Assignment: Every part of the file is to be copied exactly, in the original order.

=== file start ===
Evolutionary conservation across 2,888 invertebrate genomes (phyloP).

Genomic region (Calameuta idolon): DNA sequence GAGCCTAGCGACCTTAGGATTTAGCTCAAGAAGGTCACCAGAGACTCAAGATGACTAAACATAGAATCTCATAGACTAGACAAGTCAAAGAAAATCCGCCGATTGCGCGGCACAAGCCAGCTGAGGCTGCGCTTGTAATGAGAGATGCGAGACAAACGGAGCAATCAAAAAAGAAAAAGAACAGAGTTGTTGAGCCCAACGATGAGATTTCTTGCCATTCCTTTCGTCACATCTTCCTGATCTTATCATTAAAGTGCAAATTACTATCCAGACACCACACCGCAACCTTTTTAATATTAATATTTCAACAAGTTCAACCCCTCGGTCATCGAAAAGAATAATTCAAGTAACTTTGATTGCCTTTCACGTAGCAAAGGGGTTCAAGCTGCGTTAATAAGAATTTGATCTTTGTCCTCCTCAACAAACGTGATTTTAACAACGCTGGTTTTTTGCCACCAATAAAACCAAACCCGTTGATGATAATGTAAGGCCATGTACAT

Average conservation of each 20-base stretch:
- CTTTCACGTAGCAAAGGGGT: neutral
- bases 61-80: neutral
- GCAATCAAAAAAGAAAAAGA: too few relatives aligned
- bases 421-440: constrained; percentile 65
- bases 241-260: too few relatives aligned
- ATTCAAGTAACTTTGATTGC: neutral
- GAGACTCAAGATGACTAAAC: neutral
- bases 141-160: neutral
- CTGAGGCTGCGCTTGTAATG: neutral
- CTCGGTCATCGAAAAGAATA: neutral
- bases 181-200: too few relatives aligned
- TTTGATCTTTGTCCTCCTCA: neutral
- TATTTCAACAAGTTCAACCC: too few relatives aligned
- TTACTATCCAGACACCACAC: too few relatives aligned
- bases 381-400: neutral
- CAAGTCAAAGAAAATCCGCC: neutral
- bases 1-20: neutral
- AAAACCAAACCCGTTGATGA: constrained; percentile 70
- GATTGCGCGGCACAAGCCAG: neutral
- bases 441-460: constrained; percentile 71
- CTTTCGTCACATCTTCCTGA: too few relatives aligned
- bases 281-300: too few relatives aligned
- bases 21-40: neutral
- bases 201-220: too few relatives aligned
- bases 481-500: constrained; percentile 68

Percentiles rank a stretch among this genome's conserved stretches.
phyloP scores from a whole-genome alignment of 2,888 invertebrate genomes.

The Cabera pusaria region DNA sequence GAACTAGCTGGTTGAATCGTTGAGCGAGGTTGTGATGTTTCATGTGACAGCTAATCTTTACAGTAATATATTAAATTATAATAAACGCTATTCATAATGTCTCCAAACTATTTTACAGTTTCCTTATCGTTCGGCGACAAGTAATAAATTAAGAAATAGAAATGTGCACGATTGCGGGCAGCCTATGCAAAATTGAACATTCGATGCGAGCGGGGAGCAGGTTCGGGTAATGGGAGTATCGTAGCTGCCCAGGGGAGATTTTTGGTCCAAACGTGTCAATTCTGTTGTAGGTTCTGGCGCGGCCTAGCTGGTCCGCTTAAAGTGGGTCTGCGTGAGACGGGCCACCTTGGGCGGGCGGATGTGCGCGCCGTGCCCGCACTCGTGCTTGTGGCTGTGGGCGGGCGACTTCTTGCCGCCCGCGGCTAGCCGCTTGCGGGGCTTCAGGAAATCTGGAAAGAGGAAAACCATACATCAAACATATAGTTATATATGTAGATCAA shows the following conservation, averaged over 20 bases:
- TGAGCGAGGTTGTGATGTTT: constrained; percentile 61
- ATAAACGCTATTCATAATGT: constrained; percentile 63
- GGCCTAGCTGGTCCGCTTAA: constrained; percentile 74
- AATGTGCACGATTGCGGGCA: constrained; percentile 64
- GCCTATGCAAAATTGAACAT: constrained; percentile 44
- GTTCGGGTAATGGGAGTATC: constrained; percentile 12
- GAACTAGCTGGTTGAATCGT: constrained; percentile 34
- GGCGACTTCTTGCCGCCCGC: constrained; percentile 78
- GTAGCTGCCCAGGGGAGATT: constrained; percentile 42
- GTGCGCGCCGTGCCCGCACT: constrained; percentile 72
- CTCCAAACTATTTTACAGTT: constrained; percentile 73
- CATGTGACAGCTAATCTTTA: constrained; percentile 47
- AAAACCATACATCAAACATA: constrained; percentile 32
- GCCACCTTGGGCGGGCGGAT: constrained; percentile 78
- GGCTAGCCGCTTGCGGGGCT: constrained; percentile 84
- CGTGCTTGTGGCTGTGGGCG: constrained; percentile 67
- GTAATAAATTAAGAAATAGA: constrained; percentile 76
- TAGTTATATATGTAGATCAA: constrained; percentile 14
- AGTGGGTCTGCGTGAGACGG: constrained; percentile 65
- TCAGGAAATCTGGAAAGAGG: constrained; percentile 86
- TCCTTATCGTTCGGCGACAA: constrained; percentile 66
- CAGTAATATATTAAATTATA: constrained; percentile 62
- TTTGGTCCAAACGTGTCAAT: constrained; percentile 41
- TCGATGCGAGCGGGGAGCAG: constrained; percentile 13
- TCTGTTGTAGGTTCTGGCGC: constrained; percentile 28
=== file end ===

Evolutionary conservation across 2,888 invertebrate genomes (phyloP).

Genomic region (Calameuta idolon): DNA sequence GAGCCTAGCGACCTTAGGATTTAGCTCAAGAAGGTCACCAGAGACTCAAGATGACTAAACATAGAATCTCATAGACTAGACAAGTCAAAGAAAATCCGCCGATTGCGCGGCACAAGCCAGCTGAGGCTGCGCTTGTAATGAGAGATGCGAGACAAACGGAGCAATCAAAAAAGAAAAAGAACAGAGTTGTTGAGCCCAACGATGAGATTTCTTGCCATTCCTTTCGTCACATCTTCCTGATCTTATCATTAAAGTGCAAATTACTATCCAGACACCACACCGCAACCTTTTTAATATTAATATTTCAACAAGTTCAACCCCTCGGTCATCGAAAAGAATAATTCAAGTAACTTTGATTGCCTTTCACGTAGCAAAGGGGTTCAAGCTGCGTTAATAAGAATTTGATCTTTGTCCTCCTCAACAAACGTGATTTTAACAACGCTGGTTTTTTGCCACCAATAAAACCAAACCCGTTGATGATAATGTAAGGCCATGTACAT

Average conservation of each 20-base stretch:
- CTTTCACGTAGCAAAGGGGT: neutral
- bases 61-80: neutral
- GCAATCAAAAAAGAAAAAGA: too few relatives aligned
- bases 421-440: constrained; percentile 65
- bases 241-260: too few relatives aligned
- ATTCAAGTAACTTTGATTGC: neutral
- GAGACTCAAGATGACTAAAC: neutral
- bases 141-160: neutral
- CTGAGGCTGCGCTTGTAATG: neutral
- CTCGGTCATCGAAAAGAATA: neutral
- bases 181-200: too few relatives aligned
- TTTGATCTTTGTCCTCCTCA: neutral
- TATTTCAACAAGTTCAACCC: too few relatives aligned
- TTACTATCCAGACACCACAC: too few relatives aligned
- bases 381-400: neutral
- CAAGTCAAAGAAAATCCGCC: neutral
- bases 1-20: neutral
- AAAACCAAACCCGTTGATGA: constrained; percentile 70
- GATTGCGCGGCACAAGCCAG: neutral
- bases 441-460: constrained; percentile 71
- CTTTCGTCACATCTTCCTGA: too few relatives aligned
- bases 281-300: too few relatives aligned
- bases 21-40: neutral
- bases 201-220: too few relatives aligned
- bases 481-500: constrained; percentile 68

Percentiles rank a stretch among this genome's conserved stretches.
phyloP scores from a whole-genome alignment of 2,888 invertebrate genomes.

The Cabera pusaria region DNA sequence GAACTAGCTGGTTGAATCGTTGAGCGAGGTTGTGATGTTTCATGTGACAGCTAATCTTTACAGTAATATATTAAATTATAATAAACGCTATTCATAATGTCTCCAAACTATTTTACAGTTTCCTTATCGTTCGGCGACAAGTAATAAATTAAGAAATAGAAATGTGCACGATTGCGGGCAGCCTATGCAAAATTGAACATTCGATGCGAGCGGGGAGCAGGTTCGGGTAATGGGAGTATCGTAGCTGCCCAGGGGAGATTTTTGGTCCAAACGTGTCAATTCTGTTGTAGGTTCTGGCGCGGCCTAGCTGGTCCGCTTAAAGTGGGTCTGCGTGAGACGGGCCACCTTGGGCGGGCGGATGTGCGCGCCGTGCCCGCACTCGTGCTTGTGGCTGTGGGCGGGCGACTTCTTGCCGCCCGCGGCTAGCCGCTTGCGGGGCTTCAGGAAATCTGGAAAGAGGAAAACCATACATCAAACATATAGTTATATATGTAGATCAA shows the following conservation, averaged over 20 bases:
- TGAGCGAGGTTGTGATGTTT: constrained; percentile 61
- ATAAACGCTATTCATAATGT: constrained; percentile 63
- GGCCTAGCTGGTCCGCTTAA: constrained; percentile 74
- AATGTGCACGATTGCGGGCA: constrained; percentile 64
- GCCTATGCAAAATTGAACAT: constrained; percentile 44
- GTTCGGGTAATGGGAGTATC: constrained; percentile 12
- GAACTAGCTGGTTGAATCGT: constrained; percentile 34
- GGCGACTTCTTGCCGCCCGC: constrained; percentile 78
- GTAGCTGCCCAGGGGAGATT: constrained; percentile 42
- GTGCGCGCCGTGCCCGCACT: constrained; percentile 72
- CTCCAAACTATTTTACAGTT: constrained; percentile 73
- CATGTGACAGCTAATCTTTA: constrained; percentile 47
- AAAACCATACATCAAACATA: constrained; percentile 32
- GCCACCTTGGGCGGGCGGAT: constrained; percentile 78
- GGCTAGCCGCTTGCGGGGCT: constrained; percentile 84
- CGTGCTTGTGGCTGTGGGCG: constrained; percentile 67
- GTAATAAATTAAGAAATAGA: constrained; percentile 76
- TAGTTATATATGTAGATCAA: constrained; percentile 14
- AGTGGGTCTGCGTGAGACGG: constrained; percentile 65
- TCAGGAAATCTGGAAAGAGG: constrained; percentile 86
- TCCTTATCGTTCGGCGACAA: constrained; percentile 66
- CAGTAATATATTAAATTATA: constrained; percentile 62
- TTTGGTCCAAACGTGTCAAT: constrained; percentile 41
- TCGATGCGAGCGGGGAGCAG: constrained; percentile 13
- TCTGTTGTAGGTTCTGGCGC: constrained; percentile 28